End Of Area For Evidence-based Government

King’s College London

David Halpern resigns from the Behavioural Insights Team


The Behavioural Insights Team (BIT) has today announced that David Halpern will be stepping down as President and Founding Director of the team, which he has led since its creation in 2010. David has shepherded BIT from its early days as a tiny team in the UK Cabinet Office, through its spin-out into a social purpose company; a merger with Nesta; and through to becoming a global leader in the application of behavioural science to policy and practice, with a presence on every inhabited continent.

I have said before that David is the Michael Jordan of behavioural insights. An unbelievably inspiring and talented practitioner who nonetheless makes for a terrible case study for those seeking to "do" behavioural insights. This is because there is only one David, and any attempt to replicate him is doomed to failure. David's academic background and credibility make him able to stand alongside globally leading intellectuals as an equal, while his unrelenting pragmatism means that he can see the opportunities that most academics cannot to put research into practice. He can see how this, seemingly obscure, academic paper, can actually be used to change the way a service is designed. He is also a consummate public servant; turning his hand to whatever the biggest issues of the day are, and working within the system of government to achieve real change. David's three personas - as an intellectual, a public servant, and a visionary - have meant that over multiple decades and seemingly countless administrations of various political flavours, he has been able to achieve untold impacts.

David's impacts have not solely been limited to his own actions, however. While there is only one of him, he has worked tirelessly to encourage and develop the two movements of which he is a central member. In the behavioural insights world, he has given his time to help new teams get set up; to support capacity building in governments around the word - lending his voice and his weight to help new units get set up. As he has often said, if BIT goes out of business because everyone else can do BI perfectly well themselves, that would not be a bad outcome.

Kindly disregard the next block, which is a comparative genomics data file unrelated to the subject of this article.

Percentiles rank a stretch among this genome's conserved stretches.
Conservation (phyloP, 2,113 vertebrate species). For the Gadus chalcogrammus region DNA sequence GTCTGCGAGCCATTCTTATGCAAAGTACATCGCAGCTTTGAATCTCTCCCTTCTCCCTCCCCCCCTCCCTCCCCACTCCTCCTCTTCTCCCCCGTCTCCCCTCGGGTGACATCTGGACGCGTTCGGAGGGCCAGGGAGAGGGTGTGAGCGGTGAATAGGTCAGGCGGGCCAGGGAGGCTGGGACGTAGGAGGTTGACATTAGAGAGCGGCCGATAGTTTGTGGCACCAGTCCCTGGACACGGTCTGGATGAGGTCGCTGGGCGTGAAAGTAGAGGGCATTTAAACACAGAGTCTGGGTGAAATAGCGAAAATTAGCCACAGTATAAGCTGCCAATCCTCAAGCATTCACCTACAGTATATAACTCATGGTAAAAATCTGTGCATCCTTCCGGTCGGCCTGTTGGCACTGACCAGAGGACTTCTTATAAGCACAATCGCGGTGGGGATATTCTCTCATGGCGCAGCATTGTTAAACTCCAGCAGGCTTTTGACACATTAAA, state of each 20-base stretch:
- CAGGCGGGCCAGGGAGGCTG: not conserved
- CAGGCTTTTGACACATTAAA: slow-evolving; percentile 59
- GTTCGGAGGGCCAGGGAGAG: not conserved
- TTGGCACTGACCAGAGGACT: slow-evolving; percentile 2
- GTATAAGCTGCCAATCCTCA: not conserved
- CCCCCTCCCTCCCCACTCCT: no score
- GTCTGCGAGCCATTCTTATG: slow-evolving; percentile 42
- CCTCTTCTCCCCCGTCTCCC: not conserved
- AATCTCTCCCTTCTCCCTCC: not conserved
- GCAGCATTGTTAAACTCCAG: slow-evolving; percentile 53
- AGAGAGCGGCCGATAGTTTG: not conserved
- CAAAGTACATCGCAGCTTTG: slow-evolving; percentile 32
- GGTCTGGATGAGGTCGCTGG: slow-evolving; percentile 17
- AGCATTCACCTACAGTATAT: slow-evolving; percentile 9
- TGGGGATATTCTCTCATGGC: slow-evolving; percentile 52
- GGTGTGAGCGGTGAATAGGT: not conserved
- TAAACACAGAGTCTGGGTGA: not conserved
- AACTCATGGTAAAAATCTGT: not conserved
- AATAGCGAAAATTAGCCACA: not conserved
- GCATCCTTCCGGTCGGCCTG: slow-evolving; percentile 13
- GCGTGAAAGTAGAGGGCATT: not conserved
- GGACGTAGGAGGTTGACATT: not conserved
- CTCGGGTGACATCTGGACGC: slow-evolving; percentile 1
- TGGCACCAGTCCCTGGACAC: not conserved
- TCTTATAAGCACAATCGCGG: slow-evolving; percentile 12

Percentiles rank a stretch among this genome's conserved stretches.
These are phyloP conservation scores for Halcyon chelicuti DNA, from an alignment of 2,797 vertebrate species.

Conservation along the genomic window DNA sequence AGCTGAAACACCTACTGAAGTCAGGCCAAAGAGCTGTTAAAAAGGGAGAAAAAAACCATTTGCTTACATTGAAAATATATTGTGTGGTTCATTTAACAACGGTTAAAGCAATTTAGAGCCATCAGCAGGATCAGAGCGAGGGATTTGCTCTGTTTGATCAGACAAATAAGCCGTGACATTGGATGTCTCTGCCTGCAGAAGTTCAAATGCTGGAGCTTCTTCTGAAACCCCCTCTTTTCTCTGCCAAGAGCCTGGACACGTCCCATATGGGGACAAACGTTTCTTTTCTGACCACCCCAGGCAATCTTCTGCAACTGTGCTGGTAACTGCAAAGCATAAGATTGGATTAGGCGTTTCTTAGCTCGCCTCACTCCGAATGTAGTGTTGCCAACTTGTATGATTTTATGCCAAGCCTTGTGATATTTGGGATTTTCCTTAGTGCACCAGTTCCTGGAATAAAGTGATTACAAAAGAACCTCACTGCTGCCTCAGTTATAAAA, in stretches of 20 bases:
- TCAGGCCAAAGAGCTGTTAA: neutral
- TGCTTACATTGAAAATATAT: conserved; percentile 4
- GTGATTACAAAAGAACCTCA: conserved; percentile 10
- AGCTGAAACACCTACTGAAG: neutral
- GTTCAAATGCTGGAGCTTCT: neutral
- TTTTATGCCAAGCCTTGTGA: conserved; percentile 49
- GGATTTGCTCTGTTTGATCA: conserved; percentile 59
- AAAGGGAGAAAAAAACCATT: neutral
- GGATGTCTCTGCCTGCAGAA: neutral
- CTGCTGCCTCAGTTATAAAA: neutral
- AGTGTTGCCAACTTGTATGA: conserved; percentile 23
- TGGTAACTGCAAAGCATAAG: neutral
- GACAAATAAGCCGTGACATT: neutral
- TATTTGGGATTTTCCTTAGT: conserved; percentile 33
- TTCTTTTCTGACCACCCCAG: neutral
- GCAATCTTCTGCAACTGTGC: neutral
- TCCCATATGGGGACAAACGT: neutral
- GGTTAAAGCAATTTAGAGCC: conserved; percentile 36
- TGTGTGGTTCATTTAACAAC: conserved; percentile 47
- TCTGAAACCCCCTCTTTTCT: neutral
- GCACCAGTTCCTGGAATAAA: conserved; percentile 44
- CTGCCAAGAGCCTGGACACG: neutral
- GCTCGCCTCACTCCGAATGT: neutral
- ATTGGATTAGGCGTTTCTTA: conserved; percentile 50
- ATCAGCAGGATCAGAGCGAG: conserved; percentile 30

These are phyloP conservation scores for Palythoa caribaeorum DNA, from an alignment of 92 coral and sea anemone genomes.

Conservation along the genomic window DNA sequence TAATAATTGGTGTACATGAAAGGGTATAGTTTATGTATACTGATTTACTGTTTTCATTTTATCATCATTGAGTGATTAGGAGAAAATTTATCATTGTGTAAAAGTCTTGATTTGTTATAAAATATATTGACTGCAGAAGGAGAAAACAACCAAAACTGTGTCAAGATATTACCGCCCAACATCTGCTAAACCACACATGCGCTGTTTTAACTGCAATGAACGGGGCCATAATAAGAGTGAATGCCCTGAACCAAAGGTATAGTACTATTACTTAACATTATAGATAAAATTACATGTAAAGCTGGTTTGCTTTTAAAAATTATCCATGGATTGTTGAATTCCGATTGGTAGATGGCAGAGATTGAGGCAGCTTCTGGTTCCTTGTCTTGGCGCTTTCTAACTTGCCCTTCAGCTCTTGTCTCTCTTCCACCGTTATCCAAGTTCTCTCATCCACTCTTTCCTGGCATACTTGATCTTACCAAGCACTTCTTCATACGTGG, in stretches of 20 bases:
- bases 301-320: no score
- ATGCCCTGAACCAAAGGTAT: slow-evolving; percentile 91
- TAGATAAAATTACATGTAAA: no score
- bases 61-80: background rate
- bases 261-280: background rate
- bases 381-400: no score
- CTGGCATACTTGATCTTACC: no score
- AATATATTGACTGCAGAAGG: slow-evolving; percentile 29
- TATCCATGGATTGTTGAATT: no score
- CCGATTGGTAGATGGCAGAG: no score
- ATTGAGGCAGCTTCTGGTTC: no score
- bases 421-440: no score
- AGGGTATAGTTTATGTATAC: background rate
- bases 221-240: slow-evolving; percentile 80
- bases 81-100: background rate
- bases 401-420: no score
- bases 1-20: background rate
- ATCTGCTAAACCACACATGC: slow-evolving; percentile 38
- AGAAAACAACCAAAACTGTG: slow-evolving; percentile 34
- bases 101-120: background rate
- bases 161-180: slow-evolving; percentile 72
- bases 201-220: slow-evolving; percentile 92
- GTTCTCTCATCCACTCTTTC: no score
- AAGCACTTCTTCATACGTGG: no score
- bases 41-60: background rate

This would be more than enough for a life's work, but for David, it is only part of the story. As the UK Government's first What Works National Advisor, he has been instrumental in setting up the UK's What Works Centres and encouraging the same evidence based policy movement around the world. His passionate advocacy for the often dry topic of finding out "what works", has seen the movement flourish, transforming whole areas of policy with the introduction of randomised controlled trials in areas where they had previously been unheard of.

This combination of efforts means that David, someone who few have heard of beyond the circles of policy wonks and academics, has had a positive impact on the lives of hundreds of millions of people to date - with billions more surely in the pipeline. One of those most influenced is me. I joined BIT in the Cabinet Office on a three month secondment in early 2012, and didn't leave for seven years. Thanks to David's encouragement and support, I was able to pursue an unusual career path and learn how to achieve a fraction of his influence. My plan to become a teaching fellow in microeconomics was replaced under his guidance with an imperative to do things differently, and to pursue impact above all else. I cannot count the number of occasions where David has held my feet to the fire, encouraging me to think bigger, do better, and to be less limited and restricted in my thinking. I cannot tell you what the counterfactual of my life without David would have been, but I can say for certain that it would have been worse, more pedestrian, and less fulfilling.

I am conscious that this reads a little like an obituary - which it categorically is not. David has many chapters left to write yet, and so those of us interested in making the world a better place should watch with interest. Where he goes next, impact will surely follow.

Michael Sanders is a Professor of Public Policy in the Policy Institute at Kings. He was previously the first Chief Scientist of the Behavioural Insights Team and the founding Chief Executive of What Works for Children's Social Care, one of the UK's network of What Works Centres.

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Michael Sanders

Professor of Public Policy

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